Scenario:

You want to see if particular HTTP status codes are contributing to latency for an operation on a service.

To find issues more easily, use tags from the OpenTracing library when you are instrumenting your code. The example in this flow uses the http.status_code tag to help group spans.

Steps:

  1. In Explorer, query the relevant service and operation. For example, the api/v1/charge operation on the api-server service shows high levels of latency for p50 and above.
  2. Group by the http.status_code tag. You can do this globally or scoped to a particular arbitrary tag (tenant-id, or region) by adding that to the query to view across a section of data.

View Downstream Service Performance to find a Single Ingress Operation

Scenario:

There was a recent deploy and you suspect that work done downstream from the ios-client might be causing some of the latency you are seeing.

To find issues more easily, use tags from the OpenTracing library when you are instrumenting your code. The example in this flow uses the ingress.operation tag to help find operations at the edge of a service.

Steps:

  1. In Explorer, query the relevant service and operation and then view the Service Diagram to see which downstream services have high latency contributions. In this example, you query the ios-client service.

    The api-server has significant latency contribution, based on the size of the yellow halo.

  2. Click the Trace Analysis tab and click Show all spans to see all spans that took part in the same trace as the service you initially queried on (in this case, the ios-client service).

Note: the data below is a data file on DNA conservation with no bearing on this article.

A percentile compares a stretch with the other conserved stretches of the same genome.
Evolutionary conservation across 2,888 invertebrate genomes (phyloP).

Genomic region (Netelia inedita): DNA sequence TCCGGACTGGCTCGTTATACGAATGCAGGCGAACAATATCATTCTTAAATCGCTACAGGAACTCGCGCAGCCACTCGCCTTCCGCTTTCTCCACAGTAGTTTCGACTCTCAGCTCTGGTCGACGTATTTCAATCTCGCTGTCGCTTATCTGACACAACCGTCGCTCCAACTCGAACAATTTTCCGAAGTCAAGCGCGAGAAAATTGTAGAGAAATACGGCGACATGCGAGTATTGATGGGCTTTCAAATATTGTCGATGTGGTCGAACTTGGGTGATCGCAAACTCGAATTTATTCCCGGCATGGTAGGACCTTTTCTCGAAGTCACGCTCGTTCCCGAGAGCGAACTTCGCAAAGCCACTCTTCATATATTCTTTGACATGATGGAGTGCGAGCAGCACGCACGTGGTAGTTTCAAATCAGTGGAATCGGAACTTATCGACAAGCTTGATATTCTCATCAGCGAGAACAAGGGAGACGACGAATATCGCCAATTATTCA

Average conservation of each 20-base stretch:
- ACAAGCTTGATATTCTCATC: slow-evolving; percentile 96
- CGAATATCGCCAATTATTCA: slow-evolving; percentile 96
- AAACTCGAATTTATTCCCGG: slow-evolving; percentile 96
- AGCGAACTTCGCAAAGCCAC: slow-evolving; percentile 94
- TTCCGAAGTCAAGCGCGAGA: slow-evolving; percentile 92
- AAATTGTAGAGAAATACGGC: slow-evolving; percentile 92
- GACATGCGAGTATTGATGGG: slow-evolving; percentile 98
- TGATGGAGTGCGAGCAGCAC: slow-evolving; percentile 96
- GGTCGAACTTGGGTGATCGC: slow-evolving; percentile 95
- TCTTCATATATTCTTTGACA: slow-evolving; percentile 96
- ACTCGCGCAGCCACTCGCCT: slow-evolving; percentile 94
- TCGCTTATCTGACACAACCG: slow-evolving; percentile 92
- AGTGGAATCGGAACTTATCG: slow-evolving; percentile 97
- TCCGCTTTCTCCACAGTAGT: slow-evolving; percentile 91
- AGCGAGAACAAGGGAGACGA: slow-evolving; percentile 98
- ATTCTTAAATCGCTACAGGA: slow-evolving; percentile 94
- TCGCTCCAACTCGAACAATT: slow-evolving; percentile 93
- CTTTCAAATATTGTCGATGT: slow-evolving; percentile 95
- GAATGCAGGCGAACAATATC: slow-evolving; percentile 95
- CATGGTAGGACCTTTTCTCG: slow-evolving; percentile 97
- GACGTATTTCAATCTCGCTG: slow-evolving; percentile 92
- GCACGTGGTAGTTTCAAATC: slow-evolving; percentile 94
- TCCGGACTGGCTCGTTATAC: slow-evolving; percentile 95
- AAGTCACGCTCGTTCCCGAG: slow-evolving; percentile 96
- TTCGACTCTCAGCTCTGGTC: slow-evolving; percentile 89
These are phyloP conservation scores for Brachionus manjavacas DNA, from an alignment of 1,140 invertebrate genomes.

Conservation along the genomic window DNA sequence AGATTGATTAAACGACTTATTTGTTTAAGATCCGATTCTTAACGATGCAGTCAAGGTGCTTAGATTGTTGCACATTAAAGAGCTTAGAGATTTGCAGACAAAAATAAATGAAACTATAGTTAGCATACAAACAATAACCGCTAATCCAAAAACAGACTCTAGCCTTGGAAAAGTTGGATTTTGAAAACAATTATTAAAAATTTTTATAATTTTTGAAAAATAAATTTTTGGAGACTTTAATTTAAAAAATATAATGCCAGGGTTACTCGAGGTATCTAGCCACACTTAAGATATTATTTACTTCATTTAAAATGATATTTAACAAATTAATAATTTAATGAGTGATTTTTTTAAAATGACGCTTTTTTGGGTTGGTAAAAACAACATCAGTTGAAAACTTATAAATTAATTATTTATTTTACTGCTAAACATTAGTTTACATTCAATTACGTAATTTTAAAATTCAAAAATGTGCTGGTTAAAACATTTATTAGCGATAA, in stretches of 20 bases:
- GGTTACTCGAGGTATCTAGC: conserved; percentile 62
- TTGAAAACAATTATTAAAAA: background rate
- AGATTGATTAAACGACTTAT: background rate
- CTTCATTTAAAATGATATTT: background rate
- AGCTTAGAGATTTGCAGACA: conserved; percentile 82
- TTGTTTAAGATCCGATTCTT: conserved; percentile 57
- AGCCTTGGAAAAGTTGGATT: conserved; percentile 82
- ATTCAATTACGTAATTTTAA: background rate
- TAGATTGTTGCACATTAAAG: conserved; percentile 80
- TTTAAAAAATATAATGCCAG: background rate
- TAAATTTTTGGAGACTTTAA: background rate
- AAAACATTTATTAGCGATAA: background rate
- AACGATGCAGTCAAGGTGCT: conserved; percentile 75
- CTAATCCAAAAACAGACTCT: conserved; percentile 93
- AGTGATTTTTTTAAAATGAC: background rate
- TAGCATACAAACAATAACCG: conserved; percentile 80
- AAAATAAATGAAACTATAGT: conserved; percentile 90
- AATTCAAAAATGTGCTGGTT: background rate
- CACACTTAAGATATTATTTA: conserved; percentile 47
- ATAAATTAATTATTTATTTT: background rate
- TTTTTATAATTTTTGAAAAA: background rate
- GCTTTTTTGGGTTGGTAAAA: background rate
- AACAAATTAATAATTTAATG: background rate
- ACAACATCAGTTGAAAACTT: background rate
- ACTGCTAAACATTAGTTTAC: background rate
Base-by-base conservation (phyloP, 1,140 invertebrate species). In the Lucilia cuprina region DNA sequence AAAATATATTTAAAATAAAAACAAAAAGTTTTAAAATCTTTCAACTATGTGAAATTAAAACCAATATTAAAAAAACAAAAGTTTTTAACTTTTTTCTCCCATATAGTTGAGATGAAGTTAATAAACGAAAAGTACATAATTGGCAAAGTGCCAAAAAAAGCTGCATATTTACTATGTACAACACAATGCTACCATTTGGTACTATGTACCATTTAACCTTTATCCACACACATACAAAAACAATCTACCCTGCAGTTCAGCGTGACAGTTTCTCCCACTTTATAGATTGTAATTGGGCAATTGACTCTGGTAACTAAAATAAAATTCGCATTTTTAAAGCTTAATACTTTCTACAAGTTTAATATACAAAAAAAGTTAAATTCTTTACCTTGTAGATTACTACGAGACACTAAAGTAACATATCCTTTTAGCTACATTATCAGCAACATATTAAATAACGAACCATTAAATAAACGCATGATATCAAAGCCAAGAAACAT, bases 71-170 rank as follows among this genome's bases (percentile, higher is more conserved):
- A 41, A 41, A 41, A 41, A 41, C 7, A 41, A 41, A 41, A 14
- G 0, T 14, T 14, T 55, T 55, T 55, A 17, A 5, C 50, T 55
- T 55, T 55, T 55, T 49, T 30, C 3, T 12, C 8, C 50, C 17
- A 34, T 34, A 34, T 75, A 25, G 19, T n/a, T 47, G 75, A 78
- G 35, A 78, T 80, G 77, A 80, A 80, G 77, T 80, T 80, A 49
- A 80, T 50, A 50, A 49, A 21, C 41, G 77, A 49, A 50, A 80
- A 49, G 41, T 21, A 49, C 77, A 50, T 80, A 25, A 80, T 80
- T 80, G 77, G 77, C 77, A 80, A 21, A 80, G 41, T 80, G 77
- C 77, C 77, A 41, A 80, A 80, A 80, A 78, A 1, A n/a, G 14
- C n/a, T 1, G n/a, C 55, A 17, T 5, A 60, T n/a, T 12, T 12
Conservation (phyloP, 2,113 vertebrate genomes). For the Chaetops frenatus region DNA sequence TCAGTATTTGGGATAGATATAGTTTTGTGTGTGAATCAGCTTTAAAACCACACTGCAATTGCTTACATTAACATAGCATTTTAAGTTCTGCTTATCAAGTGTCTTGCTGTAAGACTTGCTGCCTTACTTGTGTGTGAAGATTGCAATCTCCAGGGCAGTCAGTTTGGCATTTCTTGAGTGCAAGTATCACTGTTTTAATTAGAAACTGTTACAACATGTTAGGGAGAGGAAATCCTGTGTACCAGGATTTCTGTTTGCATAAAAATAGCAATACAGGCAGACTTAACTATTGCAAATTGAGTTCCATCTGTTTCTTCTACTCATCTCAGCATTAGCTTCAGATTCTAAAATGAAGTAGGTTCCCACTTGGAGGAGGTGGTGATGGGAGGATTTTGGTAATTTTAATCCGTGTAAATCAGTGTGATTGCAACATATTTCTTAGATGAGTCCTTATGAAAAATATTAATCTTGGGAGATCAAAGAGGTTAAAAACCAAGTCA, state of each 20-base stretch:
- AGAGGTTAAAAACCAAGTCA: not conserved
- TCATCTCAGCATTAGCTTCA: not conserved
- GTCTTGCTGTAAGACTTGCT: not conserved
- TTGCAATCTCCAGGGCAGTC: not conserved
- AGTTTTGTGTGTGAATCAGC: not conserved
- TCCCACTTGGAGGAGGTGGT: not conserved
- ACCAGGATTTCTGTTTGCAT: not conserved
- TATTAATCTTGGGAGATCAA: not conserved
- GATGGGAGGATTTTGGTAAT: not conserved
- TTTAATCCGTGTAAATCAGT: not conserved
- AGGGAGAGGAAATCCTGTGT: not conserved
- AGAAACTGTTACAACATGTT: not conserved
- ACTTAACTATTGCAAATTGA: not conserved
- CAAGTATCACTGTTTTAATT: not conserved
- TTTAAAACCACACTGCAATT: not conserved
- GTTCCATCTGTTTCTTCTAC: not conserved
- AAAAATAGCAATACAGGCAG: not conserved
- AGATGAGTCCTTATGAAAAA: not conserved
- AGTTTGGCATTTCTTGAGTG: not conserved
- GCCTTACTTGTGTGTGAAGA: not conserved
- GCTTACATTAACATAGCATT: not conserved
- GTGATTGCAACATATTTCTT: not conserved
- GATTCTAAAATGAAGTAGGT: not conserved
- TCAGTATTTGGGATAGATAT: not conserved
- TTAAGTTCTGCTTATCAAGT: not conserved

3. Filter by the service you notice latency on (in this case, the api-server service) and by the tag ingress.operation: true to filter on high-level operations.
  4. Group by operation so you can see the performance (error rate and average latencies) of the operations within api-server that are downstream to ios-client.

Monitor Performance Across a Transaction Using a Dashboard

Scenario:

You have an important customer-facing transaction that you want to proactively monitor. The transaction consists of several different operations on multiple services.

Steps:

  1. In Explorer, query for the highest (most user-facing) level ingress operation.
  2. Click Show all Spans in Traces and then group-by operation to quickly see all the upstream and downstream operations taking part in the same traces as the operation you queried on.
  3. Click individual operations to view their traces.
  4. Find and select an interesting span (one that you want to monitor) and click the clock icon next to the operation to quickly query the operation in Explorer.

    This graphic shows the Trace view for spans that participate in the same trace as the api-request/charge operation that we’re interested in. The dashboard likely needs the operations downstream from api-request/charge.
  5. In Explorer, click Create Stream.
  6. Add all the streams you created to a dashboard and name it after this transaction.

Optimize Code from Client to the Backend

Scenario:

You want to find places to improve performance.

Collecting logs in your tracing instrumentation provides a deeper context to help you see all that’s going on.

Steps:

  1. Open a trace view for any trace showing high latency.

    The most common ways to access a trace are by clicking on a span in Explorer and from a dot on the scatterplot in a Stream.

  2. In the Trace view, scroll down to find concurrent calls to the same service. You can see if the calls are run serially or in parallel. You may be able to improve performance here.

     
  3. You can also view log payloads to see more information about the span.